Peter Earnest, former CIA Operations Officer and Founding Executive Director of the International Spy Museum, says that kids as well as adults are intrigued by the quirky “romance” of spies and the complex mysteries of intelligence operations. And, of course, global politics and current events further fuel interest in the museum and its collection of spy tools, gadgets, and trade craft.

“However, it’s not really about the gadgets, toys, or technology,” explains Earnest. “The most important thing a spy has is what’s between the ears.” He adds that tools and technology may change; and if they want to remain active in the netherworld of their profession, real-life spies must also use their imagination to stay on top of changing intelligence concepts and new methods of information gathering especially as they relate to recently invented spy technology or the old standards. As you visit the International Spy Museum, you might just wonder if that person next to you is taking a personal refresher course.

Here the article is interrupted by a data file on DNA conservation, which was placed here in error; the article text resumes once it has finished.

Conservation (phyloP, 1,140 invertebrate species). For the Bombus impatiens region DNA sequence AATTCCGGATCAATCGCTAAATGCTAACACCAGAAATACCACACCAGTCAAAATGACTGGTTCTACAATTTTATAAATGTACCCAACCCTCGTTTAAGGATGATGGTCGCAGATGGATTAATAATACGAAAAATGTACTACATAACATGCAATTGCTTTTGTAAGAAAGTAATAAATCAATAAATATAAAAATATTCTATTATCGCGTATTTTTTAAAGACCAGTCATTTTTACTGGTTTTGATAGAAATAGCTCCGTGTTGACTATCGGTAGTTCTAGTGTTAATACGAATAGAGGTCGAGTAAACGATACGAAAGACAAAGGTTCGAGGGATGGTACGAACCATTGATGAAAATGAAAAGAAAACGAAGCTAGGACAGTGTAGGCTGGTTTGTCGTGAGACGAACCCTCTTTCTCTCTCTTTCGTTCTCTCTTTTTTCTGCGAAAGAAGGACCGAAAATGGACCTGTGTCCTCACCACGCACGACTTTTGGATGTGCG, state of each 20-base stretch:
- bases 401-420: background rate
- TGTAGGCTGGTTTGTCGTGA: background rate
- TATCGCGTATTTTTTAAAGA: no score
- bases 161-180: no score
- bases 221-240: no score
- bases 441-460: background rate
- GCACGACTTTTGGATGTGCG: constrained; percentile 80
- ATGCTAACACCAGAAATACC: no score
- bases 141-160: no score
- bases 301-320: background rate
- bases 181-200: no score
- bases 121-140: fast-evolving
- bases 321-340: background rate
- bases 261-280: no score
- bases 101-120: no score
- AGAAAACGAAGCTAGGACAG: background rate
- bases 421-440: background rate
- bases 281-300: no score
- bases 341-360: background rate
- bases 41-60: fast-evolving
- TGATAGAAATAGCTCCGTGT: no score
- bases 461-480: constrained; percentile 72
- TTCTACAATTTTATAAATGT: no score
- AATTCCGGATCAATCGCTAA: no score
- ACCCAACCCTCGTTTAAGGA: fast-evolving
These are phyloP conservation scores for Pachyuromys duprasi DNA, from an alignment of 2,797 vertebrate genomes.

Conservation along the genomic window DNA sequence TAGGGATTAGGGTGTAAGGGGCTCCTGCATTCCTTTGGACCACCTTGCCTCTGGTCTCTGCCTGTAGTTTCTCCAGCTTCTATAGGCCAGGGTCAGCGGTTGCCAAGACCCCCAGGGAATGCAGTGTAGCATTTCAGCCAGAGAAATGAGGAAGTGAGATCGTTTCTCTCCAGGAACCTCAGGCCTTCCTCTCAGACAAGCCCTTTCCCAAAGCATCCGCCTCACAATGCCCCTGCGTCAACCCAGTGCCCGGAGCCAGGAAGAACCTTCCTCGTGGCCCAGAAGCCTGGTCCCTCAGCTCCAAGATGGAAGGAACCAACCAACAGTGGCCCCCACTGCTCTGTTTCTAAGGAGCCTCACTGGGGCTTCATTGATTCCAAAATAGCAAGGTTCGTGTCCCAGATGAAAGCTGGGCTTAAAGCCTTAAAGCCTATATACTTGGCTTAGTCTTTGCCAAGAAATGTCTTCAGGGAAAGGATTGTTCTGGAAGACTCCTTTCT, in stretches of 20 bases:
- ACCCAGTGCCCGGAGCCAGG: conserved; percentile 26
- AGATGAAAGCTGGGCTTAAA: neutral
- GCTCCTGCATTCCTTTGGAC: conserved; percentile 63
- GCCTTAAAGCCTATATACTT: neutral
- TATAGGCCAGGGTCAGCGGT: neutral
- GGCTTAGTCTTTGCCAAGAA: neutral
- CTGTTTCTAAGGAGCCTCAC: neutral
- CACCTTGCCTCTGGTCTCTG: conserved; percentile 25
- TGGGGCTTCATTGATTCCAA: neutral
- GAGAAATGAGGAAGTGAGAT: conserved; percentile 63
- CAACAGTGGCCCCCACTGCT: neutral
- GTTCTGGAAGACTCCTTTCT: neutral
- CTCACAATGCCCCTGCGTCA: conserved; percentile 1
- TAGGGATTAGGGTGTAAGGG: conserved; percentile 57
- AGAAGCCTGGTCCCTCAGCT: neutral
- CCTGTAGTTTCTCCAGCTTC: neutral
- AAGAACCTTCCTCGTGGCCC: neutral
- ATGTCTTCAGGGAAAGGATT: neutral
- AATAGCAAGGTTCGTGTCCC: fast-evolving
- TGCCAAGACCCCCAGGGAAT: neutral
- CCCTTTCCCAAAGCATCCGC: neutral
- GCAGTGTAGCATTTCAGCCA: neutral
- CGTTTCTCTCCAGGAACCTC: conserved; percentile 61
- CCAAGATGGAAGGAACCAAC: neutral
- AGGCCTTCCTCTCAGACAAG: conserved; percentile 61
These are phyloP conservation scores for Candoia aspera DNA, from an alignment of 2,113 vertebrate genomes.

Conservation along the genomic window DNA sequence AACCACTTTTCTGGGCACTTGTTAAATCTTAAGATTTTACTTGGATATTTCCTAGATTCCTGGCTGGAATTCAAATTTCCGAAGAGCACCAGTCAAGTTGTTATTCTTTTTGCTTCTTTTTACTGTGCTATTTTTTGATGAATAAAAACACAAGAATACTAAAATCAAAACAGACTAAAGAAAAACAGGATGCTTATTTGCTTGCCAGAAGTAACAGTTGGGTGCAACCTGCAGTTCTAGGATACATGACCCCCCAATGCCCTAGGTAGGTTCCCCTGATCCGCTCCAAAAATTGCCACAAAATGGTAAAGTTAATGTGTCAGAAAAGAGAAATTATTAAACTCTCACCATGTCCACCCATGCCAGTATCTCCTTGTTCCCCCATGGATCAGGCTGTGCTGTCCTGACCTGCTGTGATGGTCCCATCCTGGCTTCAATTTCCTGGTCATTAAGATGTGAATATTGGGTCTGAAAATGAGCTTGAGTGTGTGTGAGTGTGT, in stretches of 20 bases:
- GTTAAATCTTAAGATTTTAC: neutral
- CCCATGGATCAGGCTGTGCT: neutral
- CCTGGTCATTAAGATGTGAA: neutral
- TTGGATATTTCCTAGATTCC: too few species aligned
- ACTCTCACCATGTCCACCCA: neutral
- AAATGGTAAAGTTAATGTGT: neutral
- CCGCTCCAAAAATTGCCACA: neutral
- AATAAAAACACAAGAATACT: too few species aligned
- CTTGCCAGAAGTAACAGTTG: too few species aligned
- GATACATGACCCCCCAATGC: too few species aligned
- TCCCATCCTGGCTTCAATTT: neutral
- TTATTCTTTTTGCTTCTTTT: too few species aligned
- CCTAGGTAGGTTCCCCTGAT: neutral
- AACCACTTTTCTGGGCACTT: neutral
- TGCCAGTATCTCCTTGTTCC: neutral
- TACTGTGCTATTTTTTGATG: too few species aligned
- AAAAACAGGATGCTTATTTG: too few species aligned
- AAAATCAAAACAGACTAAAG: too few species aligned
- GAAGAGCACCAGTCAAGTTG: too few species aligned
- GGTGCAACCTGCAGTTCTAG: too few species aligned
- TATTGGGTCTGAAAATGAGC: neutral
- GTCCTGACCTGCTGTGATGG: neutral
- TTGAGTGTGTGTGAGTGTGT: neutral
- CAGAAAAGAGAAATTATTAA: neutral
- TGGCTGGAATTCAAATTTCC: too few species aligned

However, being a spy for the day at the Museum is fun but also instructive. For those who choose to accept the mission, your training starts by choosing a spy identity and committing your cover story to memory. During your journey through the museum, your cover will be tested; and quite possibly your cover may be blown if you are not on your toes. It is a game, however, you are reminded every now and then that in the real world, death, torture, and imprisonment can be the actual outcome.